Curr Stem Cell Res Ther 2018 ;13(6):438-446
Department of Pharmacology, School of Pharmaceutical and Allied Medical Sciences, CT University, Ferozepur Road, Ludhiana, Punjab, India.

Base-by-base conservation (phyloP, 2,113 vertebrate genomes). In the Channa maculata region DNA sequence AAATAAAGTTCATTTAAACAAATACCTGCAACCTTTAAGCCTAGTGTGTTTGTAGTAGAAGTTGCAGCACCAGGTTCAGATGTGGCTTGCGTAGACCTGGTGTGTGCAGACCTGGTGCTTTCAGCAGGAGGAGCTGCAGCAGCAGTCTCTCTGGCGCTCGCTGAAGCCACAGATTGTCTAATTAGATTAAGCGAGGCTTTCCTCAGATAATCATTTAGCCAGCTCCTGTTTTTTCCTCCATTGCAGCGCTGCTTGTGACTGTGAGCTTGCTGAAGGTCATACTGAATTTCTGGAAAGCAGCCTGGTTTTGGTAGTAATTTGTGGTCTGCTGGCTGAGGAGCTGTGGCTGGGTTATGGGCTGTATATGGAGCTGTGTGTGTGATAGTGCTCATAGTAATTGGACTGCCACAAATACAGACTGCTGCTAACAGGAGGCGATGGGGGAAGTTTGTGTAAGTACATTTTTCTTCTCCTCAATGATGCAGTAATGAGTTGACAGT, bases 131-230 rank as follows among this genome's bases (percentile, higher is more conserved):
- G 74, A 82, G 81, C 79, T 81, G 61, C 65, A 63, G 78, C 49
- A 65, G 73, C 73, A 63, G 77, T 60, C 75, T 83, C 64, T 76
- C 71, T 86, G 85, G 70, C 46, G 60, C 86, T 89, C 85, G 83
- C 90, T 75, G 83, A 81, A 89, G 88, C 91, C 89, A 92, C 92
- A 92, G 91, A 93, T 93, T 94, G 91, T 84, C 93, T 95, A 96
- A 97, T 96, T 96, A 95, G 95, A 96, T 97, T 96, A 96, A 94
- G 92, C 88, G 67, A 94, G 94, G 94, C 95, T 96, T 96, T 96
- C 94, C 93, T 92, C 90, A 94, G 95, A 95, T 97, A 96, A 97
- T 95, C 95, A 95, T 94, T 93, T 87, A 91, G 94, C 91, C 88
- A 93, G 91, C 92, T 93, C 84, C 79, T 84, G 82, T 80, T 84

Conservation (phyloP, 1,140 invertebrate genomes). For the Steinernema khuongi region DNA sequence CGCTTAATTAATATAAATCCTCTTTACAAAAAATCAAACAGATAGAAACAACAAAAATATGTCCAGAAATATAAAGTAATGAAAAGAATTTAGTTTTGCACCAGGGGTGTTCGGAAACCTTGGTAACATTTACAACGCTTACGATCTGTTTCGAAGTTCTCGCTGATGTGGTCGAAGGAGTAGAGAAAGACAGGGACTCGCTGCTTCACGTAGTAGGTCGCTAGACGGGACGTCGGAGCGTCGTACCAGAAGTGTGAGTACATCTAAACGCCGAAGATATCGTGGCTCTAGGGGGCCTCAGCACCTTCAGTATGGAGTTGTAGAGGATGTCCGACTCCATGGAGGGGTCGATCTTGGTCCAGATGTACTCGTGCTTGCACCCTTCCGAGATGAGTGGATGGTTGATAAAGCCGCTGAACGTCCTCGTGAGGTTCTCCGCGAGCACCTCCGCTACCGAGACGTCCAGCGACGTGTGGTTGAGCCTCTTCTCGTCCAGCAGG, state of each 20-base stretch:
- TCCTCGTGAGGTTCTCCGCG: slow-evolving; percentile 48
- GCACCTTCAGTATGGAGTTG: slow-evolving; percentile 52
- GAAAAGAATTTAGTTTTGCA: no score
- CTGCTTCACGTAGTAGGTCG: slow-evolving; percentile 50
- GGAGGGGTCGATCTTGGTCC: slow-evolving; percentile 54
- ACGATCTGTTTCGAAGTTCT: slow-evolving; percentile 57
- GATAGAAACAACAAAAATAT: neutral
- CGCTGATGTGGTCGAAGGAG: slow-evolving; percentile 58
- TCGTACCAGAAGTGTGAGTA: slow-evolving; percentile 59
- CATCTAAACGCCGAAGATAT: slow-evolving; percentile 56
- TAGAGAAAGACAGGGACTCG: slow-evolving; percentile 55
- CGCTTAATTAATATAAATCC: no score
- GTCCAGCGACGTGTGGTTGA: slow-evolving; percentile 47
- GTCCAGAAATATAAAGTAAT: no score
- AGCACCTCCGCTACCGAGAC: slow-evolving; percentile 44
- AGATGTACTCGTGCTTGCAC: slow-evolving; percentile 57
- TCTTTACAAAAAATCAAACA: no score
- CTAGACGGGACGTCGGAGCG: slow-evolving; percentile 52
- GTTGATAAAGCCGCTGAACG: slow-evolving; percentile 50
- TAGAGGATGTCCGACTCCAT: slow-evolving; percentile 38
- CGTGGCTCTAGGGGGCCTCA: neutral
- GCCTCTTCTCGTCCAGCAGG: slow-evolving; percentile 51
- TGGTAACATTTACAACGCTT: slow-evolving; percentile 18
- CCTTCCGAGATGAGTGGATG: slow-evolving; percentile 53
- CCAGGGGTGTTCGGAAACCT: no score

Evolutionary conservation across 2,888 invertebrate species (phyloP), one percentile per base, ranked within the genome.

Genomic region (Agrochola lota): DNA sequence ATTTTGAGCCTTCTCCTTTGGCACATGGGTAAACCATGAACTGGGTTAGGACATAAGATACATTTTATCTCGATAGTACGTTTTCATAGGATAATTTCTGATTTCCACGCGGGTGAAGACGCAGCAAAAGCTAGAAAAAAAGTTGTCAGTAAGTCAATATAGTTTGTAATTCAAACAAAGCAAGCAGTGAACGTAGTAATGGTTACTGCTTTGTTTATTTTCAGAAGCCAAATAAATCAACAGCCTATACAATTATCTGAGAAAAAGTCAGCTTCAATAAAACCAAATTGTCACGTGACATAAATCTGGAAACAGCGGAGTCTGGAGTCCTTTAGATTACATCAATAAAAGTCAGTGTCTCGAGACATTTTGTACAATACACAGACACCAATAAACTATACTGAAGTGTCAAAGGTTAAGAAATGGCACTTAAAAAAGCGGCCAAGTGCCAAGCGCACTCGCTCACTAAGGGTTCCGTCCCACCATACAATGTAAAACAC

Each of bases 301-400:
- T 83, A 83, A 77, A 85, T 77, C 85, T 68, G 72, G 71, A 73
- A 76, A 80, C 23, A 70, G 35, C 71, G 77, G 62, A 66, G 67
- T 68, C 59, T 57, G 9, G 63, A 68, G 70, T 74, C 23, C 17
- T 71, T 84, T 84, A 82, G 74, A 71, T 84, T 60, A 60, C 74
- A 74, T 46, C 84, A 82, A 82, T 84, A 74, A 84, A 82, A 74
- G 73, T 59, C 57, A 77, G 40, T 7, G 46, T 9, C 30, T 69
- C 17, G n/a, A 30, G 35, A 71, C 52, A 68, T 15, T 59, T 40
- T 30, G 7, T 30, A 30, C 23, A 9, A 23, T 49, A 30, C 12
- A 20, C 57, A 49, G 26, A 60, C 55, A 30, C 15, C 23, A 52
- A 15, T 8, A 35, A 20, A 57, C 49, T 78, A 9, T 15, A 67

Endothelial progenitor cells are circulating blood cells derived from various sources like bone marrow, spleen, umbilical cord, liver, kidney and other sources that play a vital role in the regeneration of the endothelial lining of blood vessels and wound repair. There are two types of EPCs, early EPCs and late EPCs. EPCs are believed to originate from hematopoietic stem cells and mesenchymal stem cells. The mobilization of progenitor cells from bone marrow to the peripheral circulation is highly regulated under both normal physiological conditions and stress. EPCs contribute to neovascularization and tissue repair in the musculoskeletal, neural tissues and the bone which are mobilized and recruited to the injured tissue. Cell-based therapies of endothelial progenitor cells are time-consuming and expensive for performing in-vitro cell expansion procedures. New therapeutic approaches are being developed using animal models based on the specific functions of EPC in and experiments which have revealed the importance of various signalling pathways. It has been clear that the activation state of EPCs is critical to the vessel repair process and the role has not been completely understood.